Our physical health affects our mental health, and vice versa

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Being active, enjoying the outdoors and eating a balanced diet all affect how we feel.

It’s important to remember: our physical health affects our mental health, and vice versa. What we do to our bodies makes a big difference to how we feel. Physical activity, diet, alcohol, smoking and drugs can all affect our mental health and wellbeing in different ways. So, let’s talk about them. Physical activity releases feel-good hormones called endorphins, which help us sleep and feel better.

It also improves our physical fitness, which tends to make people feel better in general. Even small amounts of regular physical activity, can improve your mental wellbeing – especially if it’s doing something you enjoy. Physical activity is even a recommended treatment for some types of depression. You can get active at your own pace, in your own way. There’s no need to join a gym or even spend any money. Simple, small changes in our day-to-day can make all the difference.

Taking a brisk walk at lunchtime or walking to get where we’re going, getting active in the garden, or cycling once or twice a week are great options. If there is a type of activity you used to enjoy, think about how you could pick it up again. For example, there are lots of groups in local areas open to all levels of ability. What’s more, studies show that time in green spaces is beneficial, so head to your local park if you can! If you need a little help fitting more physical activity into your day, try the Active 10 app It helps you get short bursts of brisk walking into your day. There’s also the fantastic Couch to 5K app, which will get you up and running in just 9 weeks! Eating better can play a big role in our health and wellbeing.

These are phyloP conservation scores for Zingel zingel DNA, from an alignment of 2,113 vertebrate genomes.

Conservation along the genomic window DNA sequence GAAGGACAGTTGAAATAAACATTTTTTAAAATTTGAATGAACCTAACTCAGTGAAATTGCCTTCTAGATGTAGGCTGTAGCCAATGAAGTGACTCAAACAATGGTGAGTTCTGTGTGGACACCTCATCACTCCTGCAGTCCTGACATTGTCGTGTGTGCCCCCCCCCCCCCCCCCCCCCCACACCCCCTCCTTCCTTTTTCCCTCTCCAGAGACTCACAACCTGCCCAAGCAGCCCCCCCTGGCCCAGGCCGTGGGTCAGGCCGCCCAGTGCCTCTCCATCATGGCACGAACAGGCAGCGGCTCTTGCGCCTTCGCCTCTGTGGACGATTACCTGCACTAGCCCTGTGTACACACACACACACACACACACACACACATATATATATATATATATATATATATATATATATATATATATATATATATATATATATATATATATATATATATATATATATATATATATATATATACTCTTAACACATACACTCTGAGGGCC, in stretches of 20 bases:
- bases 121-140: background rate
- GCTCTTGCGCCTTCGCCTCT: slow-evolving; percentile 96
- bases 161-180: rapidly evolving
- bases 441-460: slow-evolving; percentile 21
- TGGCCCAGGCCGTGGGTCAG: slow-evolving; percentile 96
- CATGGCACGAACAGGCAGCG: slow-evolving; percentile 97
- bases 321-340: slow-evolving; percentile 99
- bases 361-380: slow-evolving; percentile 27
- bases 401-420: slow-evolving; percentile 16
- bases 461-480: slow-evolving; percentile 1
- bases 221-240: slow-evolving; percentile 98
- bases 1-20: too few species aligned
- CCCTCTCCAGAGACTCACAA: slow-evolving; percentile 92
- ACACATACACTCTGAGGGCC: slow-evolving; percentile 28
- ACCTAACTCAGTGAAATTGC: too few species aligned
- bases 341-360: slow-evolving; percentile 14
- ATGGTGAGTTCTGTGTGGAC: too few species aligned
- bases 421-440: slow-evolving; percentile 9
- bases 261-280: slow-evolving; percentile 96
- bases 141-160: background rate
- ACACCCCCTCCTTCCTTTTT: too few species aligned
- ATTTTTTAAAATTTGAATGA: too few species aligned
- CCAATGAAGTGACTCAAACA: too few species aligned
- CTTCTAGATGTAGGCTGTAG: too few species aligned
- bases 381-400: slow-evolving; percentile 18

It won’t come as a surprise to learn that what we eat, and how much, plays a big part in our physical health – which can impact our mental health too. Ideally, we should aim to eat a healthy balanced diet, with plenty of fruit and veg. It’s important to keep an eye on your calories, and minimise foods that are high in sugar, fat and salt. For helpful tips on eating a better diet, check out the One You website.

Alcohol, caffeine, tobacco, and even drugs may seem tempting when we’re stressed or tired. And, when we use them to try and cope the idea of stopping them can feel like it would make things even harder. But they can cause more problems than they solve, especially long-term. All these habits can complicate our sleep patterns, and affect how anxious and depressed we feel.

So try cutting down (or even quitting). And remember that there’s support available. Alcohol in particular can worsen our moods, so cutting down can really help us feel better. For more help cutting down, you can download the Drink Free Days app. And for help cutting back on drugs visit the talk to frank website As for cigarettes, stopping smoking is one of the best things you can do for your body and your brain. You’ll breathe easier, feel better, and save money! Check out NHS.uk/smokefree for advice and support on quitting Whatever you choose to do what’s good for your body is good for your mind.

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